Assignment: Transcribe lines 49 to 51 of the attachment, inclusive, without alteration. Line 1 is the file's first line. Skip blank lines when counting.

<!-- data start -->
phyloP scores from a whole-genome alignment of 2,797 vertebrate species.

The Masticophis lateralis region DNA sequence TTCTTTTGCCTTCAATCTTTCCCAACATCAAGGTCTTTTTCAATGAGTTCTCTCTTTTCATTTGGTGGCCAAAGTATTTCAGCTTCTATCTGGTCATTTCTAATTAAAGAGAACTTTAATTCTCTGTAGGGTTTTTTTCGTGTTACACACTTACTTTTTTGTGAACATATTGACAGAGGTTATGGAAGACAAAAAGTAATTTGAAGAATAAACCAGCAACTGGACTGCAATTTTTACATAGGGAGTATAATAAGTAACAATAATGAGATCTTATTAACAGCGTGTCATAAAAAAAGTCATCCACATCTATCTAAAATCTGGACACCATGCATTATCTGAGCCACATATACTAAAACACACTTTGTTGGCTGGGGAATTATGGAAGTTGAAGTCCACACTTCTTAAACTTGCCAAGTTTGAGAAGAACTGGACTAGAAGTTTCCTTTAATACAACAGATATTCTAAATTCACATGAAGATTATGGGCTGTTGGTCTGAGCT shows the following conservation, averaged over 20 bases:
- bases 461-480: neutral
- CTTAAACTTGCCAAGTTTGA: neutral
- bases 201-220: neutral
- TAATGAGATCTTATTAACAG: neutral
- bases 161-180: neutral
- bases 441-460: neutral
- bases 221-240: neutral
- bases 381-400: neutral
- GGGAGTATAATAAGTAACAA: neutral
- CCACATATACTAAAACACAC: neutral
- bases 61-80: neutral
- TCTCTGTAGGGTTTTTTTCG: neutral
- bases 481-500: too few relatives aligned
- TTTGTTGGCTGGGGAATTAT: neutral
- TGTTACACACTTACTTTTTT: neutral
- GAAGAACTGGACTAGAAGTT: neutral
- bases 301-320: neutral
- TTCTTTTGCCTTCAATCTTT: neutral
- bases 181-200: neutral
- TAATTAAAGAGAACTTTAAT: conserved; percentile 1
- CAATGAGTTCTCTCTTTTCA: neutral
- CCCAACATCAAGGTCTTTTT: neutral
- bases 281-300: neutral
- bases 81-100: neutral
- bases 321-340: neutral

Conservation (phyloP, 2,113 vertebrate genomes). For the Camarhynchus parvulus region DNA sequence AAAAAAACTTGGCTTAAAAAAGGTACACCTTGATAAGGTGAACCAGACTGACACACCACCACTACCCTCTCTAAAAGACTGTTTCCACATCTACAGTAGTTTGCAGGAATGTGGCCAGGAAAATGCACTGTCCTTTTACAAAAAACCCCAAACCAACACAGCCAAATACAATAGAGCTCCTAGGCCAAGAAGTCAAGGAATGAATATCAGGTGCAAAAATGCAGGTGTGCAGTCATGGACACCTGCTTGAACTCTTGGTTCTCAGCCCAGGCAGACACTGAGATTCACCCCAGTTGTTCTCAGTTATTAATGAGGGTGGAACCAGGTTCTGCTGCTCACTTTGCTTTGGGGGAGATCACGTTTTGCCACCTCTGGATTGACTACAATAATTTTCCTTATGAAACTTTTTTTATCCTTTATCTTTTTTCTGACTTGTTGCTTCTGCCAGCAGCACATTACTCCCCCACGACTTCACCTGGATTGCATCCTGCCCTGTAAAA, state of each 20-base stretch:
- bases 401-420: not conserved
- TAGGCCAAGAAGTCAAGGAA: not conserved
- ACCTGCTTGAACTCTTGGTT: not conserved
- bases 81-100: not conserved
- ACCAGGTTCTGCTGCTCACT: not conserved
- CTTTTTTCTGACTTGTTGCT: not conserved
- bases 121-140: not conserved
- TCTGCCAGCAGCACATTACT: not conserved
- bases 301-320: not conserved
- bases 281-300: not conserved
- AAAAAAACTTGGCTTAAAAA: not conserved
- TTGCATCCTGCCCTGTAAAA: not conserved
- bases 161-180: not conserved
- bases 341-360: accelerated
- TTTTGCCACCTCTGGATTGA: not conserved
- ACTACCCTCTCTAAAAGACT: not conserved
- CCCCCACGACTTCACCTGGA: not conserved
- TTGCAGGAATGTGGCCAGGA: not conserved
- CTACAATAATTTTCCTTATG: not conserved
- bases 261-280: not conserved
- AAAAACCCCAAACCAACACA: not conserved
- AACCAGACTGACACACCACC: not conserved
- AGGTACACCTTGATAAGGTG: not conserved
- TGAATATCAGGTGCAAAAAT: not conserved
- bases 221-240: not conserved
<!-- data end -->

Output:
- AAAAACCCCAAACCAACACA: not conserved
- AACCAGACTGACACACCACC: not conserved
- AGGTACACCTTGATAAGGTG: not conserved